GPS jammer has stronger blocking ability

It is well known that enemy GPS jammers and electronic warfare may hinder targeting capabilities, but this new technology aims to solve this problem. The Air Force is taking new steps to bring a promising new technology for airborne weapons networks into the war. The system is described as a computerized autonomous collaborative data exchange function between weapons on their way to the target.

The service’s so-called “Golden Horde” technology develops high-tech searchers into weapons such as small-diameter bombs to deter enemy attempts, destroy GPS targets, and exchange trajectories and battlefield data between weapons that reach the target. In an Air Force article, the technology was described as “a software-defined radio device used to communicate between weapons and processors with pre-installed collaborative algorithms.”

In flight, coordinated aiming allows the weapon to use its advanced viewfinder to identify enemy gps jammer and pass the tactical details to another weapon so that it can adjust its course as needed. Recently, the Golden Horde’s test of the exchange of data on small-diameter cooperative bombs in flight has shown encouraging results and areas for improvement. The Air Force tested the ability of air-dropped bombs to share sensitive data on targets in flight to customize attack specifications, locate GPS jammers, and optimize the speed and accuracy of attack operations.

The Air Force Research Laboratory now concentrates its development work on the department’s procurement department, building on the progress made in developing the innovations needed to make weapons operational.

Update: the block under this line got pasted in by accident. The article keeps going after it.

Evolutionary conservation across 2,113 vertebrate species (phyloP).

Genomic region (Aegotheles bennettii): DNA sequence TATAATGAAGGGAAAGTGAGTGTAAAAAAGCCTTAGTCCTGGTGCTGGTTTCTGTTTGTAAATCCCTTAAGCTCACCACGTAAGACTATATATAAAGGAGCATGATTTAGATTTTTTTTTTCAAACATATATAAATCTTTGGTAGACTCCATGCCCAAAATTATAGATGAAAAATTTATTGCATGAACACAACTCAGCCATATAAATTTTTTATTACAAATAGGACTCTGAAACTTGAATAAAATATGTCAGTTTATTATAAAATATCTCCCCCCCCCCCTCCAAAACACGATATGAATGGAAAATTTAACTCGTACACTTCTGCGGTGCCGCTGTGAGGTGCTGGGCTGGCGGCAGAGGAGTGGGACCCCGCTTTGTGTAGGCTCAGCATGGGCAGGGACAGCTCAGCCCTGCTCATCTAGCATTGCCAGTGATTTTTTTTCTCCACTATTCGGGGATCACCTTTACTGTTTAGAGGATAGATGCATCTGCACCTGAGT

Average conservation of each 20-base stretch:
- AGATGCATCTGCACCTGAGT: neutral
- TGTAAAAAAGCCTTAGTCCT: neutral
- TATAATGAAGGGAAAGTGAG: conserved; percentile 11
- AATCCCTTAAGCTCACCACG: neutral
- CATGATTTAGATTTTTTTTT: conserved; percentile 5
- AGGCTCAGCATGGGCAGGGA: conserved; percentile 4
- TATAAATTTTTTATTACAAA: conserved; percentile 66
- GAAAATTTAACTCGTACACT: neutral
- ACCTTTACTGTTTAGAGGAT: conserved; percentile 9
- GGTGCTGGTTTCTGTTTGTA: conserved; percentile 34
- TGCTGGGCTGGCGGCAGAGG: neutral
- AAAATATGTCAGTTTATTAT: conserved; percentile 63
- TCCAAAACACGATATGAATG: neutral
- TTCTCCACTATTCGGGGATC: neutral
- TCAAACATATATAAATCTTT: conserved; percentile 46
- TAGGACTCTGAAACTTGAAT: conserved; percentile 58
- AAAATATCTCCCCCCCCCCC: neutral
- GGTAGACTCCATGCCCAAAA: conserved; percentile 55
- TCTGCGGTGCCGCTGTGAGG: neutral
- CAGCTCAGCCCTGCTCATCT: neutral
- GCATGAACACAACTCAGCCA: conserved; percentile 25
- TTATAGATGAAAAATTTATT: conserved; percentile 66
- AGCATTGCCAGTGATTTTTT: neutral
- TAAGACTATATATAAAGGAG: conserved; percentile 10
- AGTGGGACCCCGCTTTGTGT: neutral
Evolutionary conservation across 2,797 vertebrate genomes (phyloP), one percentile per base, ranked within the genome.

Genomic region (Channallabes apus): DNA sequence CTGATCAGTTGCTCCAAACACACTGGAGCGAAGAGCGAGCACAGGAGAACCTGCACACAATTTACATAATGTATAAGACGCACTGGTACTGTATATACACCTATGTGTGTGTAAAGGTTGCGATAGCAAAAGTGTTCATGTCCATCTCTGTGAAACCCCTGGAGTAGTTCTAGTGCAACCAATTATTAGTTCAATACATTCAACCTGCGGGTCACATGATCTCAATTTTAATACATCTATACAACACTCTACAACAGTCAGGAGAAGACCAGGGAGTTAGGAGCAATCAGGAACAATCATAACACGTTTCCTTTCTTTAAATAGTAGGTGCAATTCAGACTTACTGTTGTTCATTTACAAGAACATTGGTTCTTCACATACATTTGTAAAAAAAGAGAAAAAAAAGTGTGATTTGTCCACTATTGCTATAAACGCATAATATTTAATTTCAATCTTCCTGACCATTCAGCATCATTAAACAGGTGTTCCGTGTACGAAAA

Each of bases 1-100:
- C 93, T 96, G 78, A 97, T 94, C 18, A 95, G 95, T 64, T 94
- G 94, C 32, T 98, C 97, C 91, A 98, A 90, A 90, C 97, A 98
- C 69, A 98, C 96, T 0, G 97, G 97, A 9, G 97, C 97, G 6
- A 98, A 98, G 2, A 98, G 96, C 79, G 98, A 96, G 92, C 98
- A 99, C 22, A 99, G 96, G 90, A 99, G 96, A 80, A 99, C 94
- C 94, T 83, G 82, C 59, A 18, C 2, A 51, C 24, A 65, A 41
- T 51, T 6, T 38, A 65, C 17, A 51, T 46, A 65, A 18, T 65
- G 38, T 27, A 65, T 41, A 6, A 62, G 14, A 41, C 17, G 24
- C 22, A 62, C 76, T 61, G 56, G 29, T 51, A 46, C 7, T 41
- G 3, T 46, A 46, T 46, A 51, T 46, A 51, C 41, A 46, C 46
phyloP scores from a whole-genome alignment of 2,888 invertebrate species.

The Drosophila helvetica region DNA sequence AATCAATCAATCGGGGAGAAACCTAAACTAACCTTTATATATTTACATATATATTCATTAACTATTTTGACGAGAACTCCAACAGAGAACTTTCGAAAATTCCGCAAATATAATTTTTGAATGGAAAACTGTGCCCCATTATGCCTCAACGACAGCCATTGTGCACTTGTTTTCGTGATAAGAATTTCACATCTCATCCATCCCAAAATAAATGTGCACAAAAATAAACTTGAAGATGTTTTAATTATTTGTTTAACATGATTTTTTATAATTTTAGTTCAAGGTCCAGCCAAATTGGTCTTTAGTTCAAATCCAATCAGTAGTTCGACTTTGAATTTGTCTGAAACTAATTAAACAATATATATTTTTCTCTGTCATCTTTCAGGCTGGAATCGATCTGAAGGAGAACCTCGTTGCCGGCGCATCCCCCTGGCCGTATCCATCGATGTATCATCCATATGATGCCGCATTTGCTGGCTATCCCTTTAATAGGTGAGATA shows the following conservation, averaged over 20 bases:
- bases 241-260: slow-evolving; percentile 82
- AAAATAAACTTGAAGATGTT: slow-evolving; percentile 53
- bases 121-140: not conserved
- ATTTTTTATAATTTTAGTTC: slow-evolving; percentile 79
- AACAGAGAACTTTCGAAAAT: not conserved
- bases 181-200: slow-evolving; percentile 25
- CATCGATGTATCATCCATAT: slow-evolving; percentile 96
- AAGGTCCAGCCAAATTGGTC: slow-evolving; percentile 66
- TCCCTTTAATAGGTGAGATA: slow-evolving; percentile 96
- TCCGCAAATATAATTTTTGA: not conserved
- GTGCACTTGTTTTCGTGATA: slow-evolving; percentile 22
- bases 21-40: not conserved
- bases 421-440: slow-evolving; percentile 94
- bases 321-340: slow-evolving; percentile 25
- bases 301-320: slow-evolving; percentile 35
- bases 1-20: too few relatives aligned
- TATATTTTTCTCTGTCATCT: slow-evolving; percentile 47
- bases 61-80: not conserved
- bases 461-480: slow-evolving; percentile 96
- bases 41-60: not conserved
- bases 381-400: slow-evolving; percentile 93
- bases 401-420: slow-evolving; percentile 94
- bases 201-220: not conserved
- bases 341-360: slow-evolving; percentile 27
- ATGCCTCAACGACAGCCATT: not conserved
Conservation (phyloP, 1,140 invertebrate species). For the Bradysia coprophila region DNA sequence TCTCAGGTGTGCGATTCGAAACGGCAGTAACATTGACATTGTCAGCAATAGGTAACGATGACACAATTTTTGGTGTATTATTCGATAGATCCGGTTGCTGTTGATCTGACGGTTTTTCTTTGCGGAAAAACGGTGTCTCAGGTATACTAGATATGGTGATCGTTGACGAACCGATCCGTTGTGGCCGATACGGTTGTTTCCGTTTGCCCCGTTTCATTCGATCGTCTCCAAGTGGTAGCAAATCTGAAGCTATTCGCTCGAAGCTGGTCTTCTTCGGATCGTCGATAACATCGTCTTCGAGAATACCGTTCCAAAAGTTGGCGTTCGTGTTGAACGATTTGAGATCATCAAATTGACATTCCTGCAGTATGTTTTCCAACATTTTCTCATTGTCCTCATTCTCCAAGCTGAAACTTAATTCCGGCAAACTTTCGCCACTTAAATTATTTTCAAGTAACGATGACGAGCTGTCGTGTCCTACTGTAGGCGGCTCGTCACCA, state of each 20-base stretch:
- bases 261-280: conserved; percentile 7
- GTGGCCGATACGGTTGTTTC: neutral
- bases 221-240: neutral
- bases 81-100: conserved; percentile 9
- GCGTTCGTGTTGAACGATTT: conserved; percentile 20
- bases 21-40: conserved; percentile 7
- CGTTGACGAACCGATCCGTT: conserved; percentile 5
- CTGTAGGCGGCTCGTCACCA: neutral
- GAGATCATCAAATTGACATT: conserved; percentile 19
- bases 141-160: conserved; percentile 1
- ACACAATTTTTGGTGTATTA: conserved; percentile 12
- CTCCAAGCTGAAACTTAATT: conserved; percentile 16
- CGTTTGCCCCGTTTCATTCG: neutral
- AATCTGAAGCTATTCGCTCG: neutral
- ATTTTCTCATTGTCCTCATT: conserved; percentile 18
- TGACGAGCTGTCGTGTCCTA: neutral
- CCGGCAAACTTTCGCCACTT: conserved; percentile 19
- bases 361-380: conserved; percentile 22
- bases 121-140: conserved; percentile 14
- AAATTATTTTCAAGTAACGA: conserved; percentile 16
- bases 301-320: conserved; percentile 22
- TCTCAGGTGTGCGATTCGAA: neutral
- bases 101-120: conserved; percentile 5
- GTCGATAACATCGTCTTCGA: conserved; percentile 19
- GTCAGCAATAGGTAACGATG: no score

“If we continue to keep in touch with our acquisition partner PEO-Waffen, they will know how to better structure the way to buy these weapons in the future. We are working with acquisitions. This is of course an S&T (science and technology) endeavor, But with Air Force Research Laboratory (AFRL) commander, Air Brigadier General Heather Pringle, told a group of reporters:

Pringle’s discussion of the Air Force’s acquisition of the Air Force and the Air Force’s Science and Technology Alliance is consistent with current military-wide efforts to accelerate the integration of promising new technologies in war. The mergers and acquisitions have accelerated the successful innovation of science and technology. Pringle described this concept in the recently released AFRL strategic document, which is an effort by the Air Force to closely integrate its research and laboratory communities with rapid acquisition experts to take advantage of new technological breakthroughs. prospect.

“This is a natural evolution of the progress made by the Golden Horde so far. Of course, you are familiar with the small-diameter bombing flight that took place in February. They successfully checked multiple SBDs and completed them on time. Therefore, this is just a natural progression. But this is also a step in the right direction, because it will only bring us closer to this digital environment,” Pringle said.

According to the Air Force’s assessment, the technical and tactical concept of SBD airborne weapon cooperation aims to enable the sensors built into the weapon to detect new information. It is necessary to evaluate the new information according to the pre-loaded mission specifications and conduct necessary analysis course corrections. In order to achieve this goal, even more advanced AI autonomy functions may be needed, but this is the culmination of a very important breakthrough technology.

Kris Osborn is the defense editor of National Interest. Osborne previously served as a highly qualified professional in the Office of the Deputy Director of the Army’s Procurement, Logistics and Technology Bureau at the Pentagon. Osborne also served as a host and radio military expert on the National Television Network. He has appeared as a visiting military expert on Fox News, MSNBC, Military Channel and History Channel. He also holds a master’s degree in comparative literature from Columbia University.